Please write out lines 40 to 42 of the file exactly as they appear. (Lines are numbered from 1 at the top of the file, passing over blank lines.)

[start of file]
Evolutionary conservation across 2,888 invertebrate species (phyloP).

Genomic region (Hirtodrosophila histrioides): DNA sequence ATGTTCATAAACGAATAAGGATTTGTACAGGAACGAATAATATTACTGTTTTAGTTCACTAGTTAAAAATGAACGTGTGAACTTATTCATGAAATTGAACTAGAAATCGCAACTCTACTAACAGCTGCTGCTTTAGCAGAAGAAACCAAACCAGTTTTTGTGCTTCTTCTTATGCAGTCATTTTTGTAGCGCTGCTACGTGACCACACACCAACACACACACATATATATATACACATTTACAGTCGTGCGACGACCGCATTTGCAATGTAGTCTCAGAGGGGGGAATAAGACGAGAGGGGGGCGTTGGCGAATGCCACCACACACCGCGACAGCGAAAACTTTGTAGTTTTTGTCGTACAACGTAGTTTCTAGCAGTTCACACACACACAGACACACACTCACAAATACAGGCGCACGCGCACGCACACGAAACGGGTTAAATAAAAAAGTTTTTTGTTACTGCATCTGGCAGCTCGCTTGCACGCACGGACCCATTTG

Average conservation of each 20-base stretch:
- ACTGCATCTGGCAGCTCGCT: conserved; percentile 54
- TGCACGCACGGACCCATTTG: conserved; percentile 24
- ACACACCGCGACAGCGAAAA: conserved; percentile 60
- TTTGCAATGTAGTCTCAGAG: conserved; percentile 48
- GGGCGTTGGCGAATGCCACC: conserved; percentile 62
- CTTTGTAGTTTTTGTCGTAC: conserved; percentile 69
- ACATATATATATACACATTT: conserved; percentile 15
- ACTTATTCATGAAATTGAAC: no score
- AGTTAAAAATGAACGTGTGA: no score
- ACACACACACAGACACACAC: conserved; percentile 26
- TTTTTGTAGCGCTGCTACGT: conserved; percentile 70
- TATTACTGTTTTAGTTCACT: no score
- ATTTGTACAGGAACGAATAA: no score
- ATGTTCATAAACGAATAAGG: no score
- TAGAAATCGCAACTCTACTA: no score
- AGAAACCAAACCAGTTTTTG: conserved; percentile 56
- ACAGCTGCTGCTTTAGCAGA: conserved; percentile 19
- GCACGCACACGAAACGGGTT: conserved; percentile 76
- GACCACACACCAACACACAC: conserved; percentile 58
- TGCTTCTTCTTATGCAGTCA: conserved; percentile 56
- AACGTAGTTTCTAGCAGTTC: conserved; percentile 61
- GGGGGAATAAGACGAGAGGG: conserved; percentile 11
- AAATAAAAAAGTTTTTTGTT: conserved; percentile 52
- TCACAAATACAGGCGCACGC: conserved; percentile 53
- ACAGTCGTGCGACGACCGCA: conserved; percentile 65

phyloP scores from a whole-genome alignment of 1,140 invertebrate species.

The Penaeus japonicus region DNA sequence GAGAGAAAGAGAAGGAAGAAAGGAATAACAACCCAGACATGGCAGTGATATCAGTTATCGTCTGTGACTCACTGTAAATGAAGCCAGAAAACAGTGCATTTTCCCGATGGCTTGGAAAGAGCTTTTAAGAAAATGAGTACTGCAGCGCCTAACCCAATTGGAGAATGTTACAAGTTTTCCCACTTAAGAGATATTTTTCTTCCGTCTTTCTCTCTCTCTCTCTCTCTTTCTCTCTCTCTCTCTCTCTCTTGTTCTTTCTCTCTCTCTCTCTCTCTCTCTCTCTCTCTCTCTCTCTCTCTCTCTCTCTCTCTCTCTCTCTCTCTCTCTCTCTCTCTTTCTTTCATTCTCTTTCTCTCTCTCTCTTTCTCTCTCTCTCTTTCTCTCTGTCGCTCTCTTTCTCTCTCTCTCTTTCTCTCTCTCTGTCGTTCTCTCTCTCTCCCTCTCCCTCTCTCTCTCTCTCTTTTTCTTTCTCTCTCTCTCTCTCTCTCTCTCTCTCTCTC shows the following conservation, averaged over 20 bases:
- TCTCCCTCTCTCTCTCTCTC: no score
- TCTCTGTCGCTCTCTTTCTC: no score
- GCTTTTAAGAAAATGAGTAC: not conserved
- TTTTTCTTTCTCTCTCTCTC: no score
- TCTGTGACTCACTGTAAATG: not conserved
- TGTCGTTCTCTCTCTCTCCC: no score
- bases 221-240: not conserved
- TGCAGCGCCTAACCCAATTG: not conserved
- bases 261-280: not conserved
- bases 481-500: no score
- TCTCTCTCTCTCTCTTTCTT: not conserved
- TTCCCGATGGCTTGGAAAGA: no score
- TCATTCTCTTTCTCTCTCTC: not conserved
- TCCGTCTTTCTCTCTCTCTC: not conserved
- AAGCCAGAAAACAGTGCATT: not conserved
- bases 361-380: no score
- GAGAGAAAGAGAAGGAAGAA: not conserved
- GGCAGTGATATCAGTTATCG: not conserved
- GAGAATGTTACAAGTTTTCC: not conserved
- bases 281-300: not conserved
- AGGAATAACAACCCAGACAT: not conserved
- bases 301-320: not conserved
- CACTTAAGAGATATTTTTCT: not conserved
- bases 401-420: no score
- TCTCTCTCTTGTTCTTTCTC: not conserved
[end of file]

- bases 481-500: no score
- TCTCTCTCTCTCTCTTTCTT: not conserved
- TTCCCGATGGCTTGGAAAGA: no score